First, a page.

Ward 9 alderwoman Michelle Hirsch has called for a full and independent investigation into the actions of the Kingston Police Department regarding the murder trial of Raymond Snyder for the 2020 killing of Romero K. Underwood.
In a letter submitted to Common Council president Andrea Shaut on May 3, Hirsch requested a special meeting of the council within five days. At issue appears to be the interrogation of Raymond Snyder, the suspect in the slaying, during which a lawyer was not present.
Kingston detective Brian Grotkin and officer Edward Shuman have provided sworn testimony to the effect that Snyder had not asked for an attorney and submitted willingly to five hours of police questioning.
Under cross-examination, the two officers denied having knowledge of whether there was video footage from a body camera of the verbal exchanges after the suspect was brought in for questioning.
It turned out that there was video footage available from a body camera worn by Grotkin. According to county judge Bryan Rounds, the footage shows the suspect “in sum and substance” asking for a lawyer.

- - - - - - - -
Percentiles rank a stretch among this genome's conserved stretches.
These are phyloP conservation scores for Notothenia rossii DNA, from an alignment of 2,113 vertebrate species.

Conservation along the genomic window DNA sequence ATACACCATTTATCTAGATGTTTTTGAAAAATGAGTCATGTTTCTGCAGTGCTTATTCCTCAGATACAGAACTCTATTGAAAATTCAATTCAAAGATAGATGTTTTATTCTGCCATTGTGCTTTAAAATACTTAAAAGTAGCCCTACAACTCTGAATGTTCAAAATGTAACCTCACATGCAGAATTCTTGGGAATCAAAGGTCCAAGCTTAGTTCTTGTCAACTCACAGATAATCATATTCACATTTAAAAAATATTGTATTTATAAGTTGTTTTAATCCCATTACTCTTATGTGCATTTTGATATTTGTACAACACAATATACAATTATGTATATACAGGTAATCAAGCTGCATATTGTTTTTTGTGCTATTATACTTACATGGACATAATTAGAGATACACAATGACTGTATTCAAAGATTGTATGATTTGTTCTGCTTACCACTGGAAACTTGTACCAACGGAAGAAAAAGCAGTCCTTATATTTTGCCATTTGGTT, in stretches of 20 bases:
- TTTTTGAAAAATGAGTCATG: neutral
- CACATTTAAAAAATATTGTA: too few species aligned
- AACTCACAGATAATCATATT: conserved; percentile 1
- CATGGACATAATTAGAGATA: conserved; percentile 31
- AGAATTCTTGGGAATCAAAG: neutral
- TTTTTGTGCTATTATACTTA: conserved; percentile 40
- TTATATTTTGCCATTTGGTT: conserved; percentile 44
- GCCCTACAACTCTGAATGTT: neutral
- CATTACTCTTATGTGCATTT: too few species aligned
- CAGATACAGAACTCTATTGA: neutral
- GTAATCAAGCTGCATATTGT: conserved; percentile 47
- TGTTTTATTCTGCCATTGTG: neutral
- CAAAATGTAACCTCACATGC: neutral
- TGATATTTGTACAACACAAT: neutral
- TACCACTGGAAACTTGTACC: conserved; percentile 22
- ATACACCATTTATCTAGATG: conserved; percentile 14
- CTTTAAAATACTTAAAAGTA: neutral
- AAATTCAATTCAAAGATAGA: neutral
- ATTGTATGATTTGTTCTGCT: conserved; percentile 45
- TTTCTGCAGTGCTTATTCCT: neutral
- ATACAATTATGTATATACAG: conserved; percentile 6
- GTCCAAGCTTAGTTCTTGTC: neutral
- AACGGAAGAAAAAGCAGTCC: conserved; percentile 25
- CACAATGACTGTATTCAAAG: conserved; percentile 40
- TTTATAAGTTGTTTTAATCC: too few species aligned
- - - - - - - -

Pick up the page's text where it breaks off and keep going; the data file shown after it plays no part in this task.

The footage from the body camera was not made available to lawyers for the defense until April 15.
Because of further irregularities in the disclosure of the prosecution’s evidence to the defense, Rounds ruled inadmissible various elements that the prosecution regarded as essential to proving the guilt of the accused.
The end result has been a confusing mishmash of justice dramatically mishandled, for which Rounds upbraided the district attorney’s office in words and rulings. The prosecutor in the case, assistant district attorney Emmanuel Nneji, did not show up in the courtroom to try his own case.
The accused murderer has been set free.
Other instances of misconduct by the same officers involving multiple federal lawsuits have been alleged, some of which the department was forced to settle out of court.
Mayor Steve Noble, disturbed by the serious accusations against members of the police department, has expressed to the council his desire to get to the bottom of the allegations. He has vowed to take steps to determine whether any officers had committed a crime.
Knowingly lying under oath is perjury, a criminal offense.